“History doesn’t repeat itself, but it does rhyme.”
— Mark Twain

The Way We Were: A Photographic Journey Back to 1970s and 80s Hong Kong – Hong Kong – 3-18 November 2018

Posted: November 1st, 2018 | No Comments »

 

The Way We Were: A Photographic Journey Back to 1970s and 80s Hong Kong

 

Entitled The Way We Were, this exhibition features photos of nostalgic street scenes steeped in colonial and local culture, city panoramas and images of life on the sea. The show is a documentation of, and flashback to, Hong Kong in the 1970s and 1980s, expressing a city that abounds in colour, diversity and the contagious 工合 (gung1 hap6) attitude.

These images are exhibited alongside Keith Macgregor’s passion project called Neon Fantasies. In this series, Macgregor imagines what Hong Kong could have looked like if its neon signs weren’t removed or eclipsed by LED signage. Photographed street scenes are digitally collaged with images of the city’s most iconic neon signs—most of them long gone—creating eye-catching images that are simultaneously historical and futuristic.

Macgregor, who is now over 70 years old and based in London, still frequently returns to the city he called home for over three decades to capture its ever-changing cityscape.

Where: usagi Hong Kong – Shop B, G/F, Wah Shin House, 6-10 Shin Hing Street – Central

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Literary Shanghai – Special Edition – Shanghai in Singapore

Posted: October 30th, 2018 | No Comments »

The journal Literary Shanghai has produced a special edition for the Singapore Writers Festival this November – Shanghai in Singapore – with a bunch of original contributions (including from me) and new translations….it’ll be everywhere at the festival and available in various bookshops in Singapore and China as well as via Literary Shanghai…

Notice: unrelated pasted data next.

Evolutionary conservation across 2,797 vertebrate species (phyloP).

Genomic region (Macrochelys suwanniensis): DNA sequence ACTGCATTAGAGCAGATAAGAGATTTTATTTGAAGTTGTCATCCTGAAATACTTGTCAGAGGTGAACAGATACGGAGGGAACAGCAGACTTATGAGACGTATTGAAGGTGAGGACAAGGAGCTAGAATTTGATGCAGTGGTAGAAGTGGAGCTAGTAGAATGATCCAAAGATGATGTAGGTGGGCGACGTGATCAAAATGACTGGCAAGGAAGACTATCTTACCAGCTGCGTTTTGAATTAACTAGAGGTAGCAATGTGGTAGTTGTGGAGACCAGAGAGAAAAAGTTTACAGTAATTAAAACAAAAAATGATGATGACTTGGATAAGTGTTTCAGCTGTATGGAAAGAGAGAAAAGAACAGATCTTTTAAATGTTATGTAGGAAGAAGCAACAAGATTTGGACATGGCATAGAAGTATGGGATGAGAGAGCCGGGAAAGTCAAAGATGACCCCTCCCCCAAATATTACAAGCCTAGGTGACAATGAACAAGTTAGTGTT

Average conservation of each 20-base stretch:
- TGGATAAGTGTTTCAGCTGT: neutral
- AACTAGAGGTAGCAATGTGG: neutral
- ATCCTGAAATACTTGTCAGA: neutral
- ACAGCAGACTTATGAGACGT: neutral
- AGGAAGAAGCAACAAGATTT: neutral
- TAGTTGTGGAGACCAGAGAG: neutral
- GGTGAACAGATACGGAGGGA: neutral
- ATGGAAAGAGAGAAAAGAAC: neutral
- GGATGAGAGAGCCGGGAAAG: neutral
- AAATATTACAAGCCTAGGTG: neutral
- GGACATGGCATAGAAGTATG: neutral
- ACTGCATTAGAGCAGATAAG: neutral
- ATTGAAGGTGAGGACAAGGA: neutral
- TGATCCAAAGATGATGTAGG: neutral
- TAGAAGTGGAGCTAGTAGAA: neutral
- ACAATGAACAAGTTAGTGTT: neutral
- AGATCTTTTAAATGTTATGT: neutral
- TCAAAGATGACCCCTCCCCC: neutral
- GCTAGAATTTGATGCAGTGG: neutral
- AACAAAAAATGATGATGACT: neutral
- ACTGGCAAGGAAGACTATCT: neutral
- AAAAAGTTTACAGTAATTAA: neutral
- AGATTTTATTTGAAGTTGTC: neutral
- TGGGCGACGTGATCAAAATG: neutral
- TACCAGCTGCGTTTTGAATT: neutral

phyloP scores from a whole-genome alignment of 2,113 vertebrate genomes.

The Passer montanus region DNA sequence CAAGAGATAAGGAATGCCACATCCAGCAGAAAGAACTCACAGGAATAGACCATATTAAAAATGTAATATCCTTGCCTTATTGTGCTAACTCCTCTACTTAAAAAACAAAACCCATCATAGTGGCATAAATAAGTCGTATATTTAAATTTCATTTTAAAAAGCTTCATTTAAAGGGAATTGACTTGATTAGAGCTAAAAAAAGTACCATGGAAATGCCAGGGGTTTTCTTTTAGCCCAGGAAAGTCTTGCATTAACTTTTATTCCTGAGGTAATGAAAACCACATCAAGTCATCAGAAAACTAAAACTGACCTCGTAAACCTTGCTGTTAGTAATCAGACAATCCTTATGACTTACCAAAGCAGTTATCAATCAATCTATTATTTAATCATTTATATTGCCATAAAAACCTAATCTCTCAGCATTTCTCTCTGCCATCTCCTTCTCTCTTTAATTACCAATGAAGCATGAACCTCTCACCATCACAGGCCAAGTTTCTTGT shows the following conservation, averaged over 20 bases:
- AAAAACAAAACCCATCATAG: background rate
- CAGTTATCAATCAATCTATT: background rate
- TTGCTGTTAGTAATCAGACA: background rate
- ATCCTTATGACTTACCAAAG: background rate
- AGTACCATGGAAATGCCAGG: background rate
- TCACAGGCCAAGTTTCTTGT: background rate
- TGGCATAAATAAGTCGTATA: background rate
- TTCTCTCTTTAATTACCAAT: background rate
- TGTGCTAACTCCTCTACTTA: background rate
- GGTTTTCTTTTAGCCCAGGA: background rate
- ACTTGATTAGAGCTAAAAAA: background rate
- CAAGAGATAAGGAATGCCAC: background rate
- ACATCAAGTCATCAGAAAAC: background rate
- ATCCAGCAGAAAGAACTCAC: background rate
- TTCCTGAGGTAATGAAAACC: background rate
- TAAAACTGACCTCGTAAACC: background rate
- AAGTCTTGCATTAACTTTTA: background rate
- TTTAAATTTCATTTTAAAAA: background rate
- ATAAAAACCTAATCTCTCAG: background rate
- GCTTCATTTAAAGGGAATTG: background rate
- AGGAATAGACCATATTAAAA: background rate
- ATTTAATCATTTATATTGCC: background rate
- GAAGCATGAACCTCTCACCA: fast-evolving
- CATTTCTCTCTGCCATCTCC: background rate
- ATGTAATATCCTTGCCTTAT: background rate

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Ida Hurst – Typist in China, 1941

Posted: October 30th, 2018 | No Comments »

Ida Hurst was apparently an intrepid traveller between the wars and also a typist! I would very much like to read her book from 1941, Typist in China, but I’m a bit stuck finding a copy – anyone got one?

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Peonies and Ponies Launch ad – Horizon 1941

Posted: October 27th, 2018 | No Comments »

The first Chatto and Windus ads to appear for Harold Acton’s classic comic novel of the Peking ex-pat scene that is yet to be bettered or even challenged…in Cyril Connolly’s Horizon April 1941 issue…

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Things Americans Were Told About China in the 1920s

Posted: October 26th, 2018 | No Comments »

from the American newspapers in 1921….

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Hong Kong International Literary Festival Opening Night – 2/11/18 – JC Cube, Tai Kwun

Posted: October 25th, 2018 | No Comments »

The HKILF opening night is rapidly approaching and it’s in a fantastic new venue, the JC Cube (below) at the new Tai Kwun arts centre on Hollywood Road (and its free)…7-8pm, 2/11/18 – click here

Join us for a dynamic, eclectic and entertaining evening as we celebrate the start of Hong Kong’s 18th International Literary Festival!